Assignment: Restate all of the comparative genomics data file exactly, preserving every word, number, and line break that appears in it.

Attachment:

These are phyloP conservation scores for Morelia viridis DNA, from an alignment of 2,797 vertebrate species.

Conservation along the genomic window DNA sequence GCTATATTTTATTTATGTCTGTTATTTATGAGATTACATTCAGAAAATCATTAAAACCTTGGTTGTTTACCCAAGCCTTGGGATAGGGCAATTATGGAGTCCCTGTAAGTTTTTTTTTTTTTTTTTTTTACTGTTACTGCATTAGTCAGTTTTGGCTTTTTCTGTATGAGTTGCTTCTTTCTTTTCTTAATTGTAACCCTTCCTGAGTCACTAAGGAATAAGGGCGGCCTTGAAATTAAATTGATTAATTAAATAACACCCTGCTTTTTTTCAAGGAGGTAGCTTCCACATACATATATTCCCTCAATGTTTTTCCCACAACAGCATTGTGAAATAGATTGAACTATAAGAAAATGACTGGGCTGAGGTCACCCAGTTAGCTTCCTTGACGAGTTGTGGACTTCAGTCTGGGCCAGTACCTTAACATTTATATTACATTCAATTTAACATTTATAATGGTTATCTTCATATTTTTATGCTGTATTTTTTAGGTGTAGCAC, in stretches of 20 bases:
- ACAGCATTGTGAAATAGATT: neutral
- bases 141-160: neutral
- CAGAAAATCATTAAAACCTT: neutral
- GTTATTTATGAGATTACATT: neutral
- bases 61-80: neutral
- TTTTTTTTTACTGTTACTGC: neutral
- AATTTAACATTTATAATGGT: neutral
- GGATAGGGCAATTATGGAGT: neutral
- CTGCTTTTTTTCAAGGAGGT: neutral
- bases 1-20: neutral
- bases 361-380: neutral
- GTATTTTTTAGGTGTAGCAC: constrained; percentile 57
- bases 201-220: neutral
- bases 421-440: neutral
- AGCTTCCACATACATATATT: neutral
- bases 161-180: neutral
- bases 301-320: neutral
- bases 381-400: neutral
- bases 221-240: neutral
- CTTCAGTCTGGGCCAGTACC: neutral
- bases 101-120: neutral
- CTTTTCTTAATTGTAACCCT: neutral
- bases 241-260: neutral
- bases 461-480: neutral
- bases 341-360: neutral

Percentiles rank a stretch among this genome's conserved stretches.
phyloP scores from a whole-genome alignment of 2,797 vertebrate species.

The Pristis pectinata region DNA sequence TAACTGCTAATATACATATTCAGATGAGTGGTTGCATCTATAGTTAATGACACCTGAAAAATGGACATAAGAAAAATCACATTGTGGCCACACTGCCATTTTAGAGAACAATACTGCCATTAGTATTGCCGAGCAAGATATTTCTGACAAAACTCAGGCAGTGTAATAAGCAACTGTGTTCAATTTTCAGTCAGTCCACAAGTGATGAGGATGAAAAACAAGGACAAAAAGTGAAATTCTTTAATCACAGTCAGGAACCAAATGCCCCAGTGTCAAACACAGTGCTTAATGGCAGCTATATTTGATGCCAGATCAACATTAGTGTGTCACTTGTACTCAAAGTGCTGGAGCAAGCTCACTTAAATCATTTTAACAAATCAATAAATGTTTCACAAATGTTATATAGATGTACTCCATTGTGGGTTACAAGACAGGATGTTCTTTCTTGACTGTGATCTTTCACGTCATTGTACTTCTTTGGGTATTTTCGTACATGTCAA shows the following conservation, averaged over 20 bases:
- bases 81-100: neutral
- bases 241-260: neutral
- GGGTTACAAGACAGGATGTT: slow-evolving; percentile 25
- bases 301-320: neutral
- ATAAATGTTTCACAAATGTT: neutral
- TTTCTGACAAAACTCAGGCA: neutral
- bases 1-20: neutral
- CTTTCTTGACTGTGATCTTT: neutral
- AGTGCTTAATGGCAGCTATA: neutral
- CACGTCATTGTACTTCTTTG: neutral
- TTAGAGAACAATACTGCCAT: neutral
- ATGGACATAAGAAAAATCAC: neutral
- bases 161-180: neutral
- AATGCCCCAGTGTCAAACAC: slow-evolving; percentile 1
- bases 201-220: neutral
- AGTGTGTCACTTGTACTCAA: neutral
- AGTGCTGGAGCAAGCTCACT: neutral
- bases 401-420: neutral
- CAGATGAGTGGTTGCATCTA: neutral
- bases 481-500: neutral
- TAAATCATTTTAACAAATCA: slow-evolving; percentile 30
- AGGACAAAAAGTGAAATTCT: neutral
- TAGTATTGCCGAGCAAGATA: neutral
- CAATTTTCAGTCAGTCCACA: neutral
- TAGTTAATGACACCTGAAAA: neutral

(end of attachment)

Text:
These are phyloP conservation scores for Morelia viridis DNA, from an alignment of 2,797 vertebrate species.

Conservation along the genomic window DNA sequence GCTATATTTTATTTATGTCTGTTATTTATGAGATTACATTCAGAAAATCATTAAAACCTTGGTTGTTTACCCAAGCCTTGGGATAGGGCAATTATGGAGTCCCTGTAAGTTTTTTTTTTTTTTTTTTTTACTGTTACTGCATTAGTCAGTTTTGGCTTTTTCTGTATGAGTTGCTTCTTTCTTTTCTTAATTGTAACCCTTCCTGAGTCACTAAGGAATAAGGGCGGCCTTGAAATTAAATTGATTAATTAAATAACACCCTGCTTTTTTTCAAGGAGGTAGCTTCCACATACATATATTCCCTCAATGTTTTTCCCACAACAGCATTGTGAAATAGATTGAACTATAAGAAAATGACTGGGCTGAGGTCACCCAGTTAGCTTCCTTGACGAGTTGTGGACTTCAGTCTGGGCCAGTACCTTAACATTTATATTACATTCAATTTAACATTTATAATGGTTATCTTCATATTTTTATGCTGTATTTTTTAGGTGTAGCAC, in stretches of 20 bases:
- ACAGCATTGTGAAATAGATT: neutral
- bases 141-160: neutral
- CAGAAAATCATTAAAACCTT: neutral
- GTTATTTATGAGATTACATT: neutral
- bases 61-80: neutral
- TTTTTTTTTACTGTTACTGC: neutral
- AATTTAACATTTATAATGGT: neutral
- GGATAGGGCAATTATGGAGT: neutral
- CTGCTTTTTTTCAAGGAGGT: neutral
- bases 1-20: neutral
- bases 361-380: neutral
- GTATTTTTTAGGTGTAGCAC: constrained; percentile 57
- bases 201-220: neutral
- bases 421-440: neutral
- AGCTTCCACATACATATATT: neutral
- bases 161-180: neutral
- bases 301-320: neutral
- bases 381-400: neutral
- bases 221-240: neutral
- CTTCAGTCTGGGCCAGTACC: neutral
- bases 101-120: neutral
- CTTTTCTTAATTGTAACCCT: neutral
- bases 241-260: neutral
- bases 461-480: neutral
- bases 341-360: neutral

Percentiles rank a stretch among this genome's conserved stretches.
phyloP scores from a whole-genome alignment of 2,797 vertebrate species.

The Pristis pectinata region DNA sequence TAACTGCTAATATACATATTCAGATGAGTGGTTGCATCTATAGTTAATGACACCTGAAAAATGGACATAAGAAAAATCACATTGTGGCCACACTGCCATTTTAGAGAACAATACTGCCATTAGTATTGCCGAGCAAGATATTTCTGACAAAACTCAGGCAGTGTAATAAGCAACTGTGTTCAATTTTCAGTCAGTCCACAAGTGATGAGGATGAAAAACAAGGACAAAAAGTGAAATTCTTTAATCACAGTCAGGAACCAAATGCCCCAGTGTCAAACACAGTGCTTAATGGCAGCTATATTTGATGCCAGATCAACATTAGTGTGTCACTTGTACTCAAAGTGCTGGAGCAAGCTCACTTAAATCATTTTAACAAATCAATAAATGTTTCACAAATGTTATATAGATGTACTCCATTGTGGGTTACAAGACAGGATGTTCTTTCTTGACTGTGATCTTTCACGTCATTGTACTTCTTTGGGTATTTTCGTACATGTCAA shows the following conservation, averaged over 20 bases:
- bases 81-100: neutral
- bases 241-260: neutral
- GGGTTACAAGACAGGATGTT: slow-evolving; percentile 25
- bases 301-320: neutral
- ATAAATGTTTCACAAATGTT: neutral
- TTTCTGACAAAACTCAGGCA: neutral
- bases 1-20: neutral
- CTTTCTTGACTGTGATCTTT: neutral
- AGTGCTTAATGGCAGCTATA: neutral
- CACGTCATTGTACTTCTTTG: neutral
- TTAGAGAACAATACTGCCAT: neutral
- ATGGACATAAGAAAAATCAC: neutral
- bases 161-180: neutral
- AATGCCCCAGTGTCAAACAC: slow-evolving; percentile 1
- bases 201-220: neutral
- AGTGTGTCACTTGTACTCAA: neutral
- AGTGCTGGAGCAAGCTCACT: neutral
- bases 401-420: neutral
- CAGATGAGTGGTTGCATCTA: neutral
- bases 481-500: neutral
- TAAATCATTTTAACAAATCA: slow-evolving; percentile 30
- AGGACAAAAAGTGAAATTCT: neutral
- TAGTATTGCCGAGCAAGATA: neutral
- CAATTTTCAGTCAGTCCACA: neutral
- TAGTTAATGACACCTGAAAA: neutral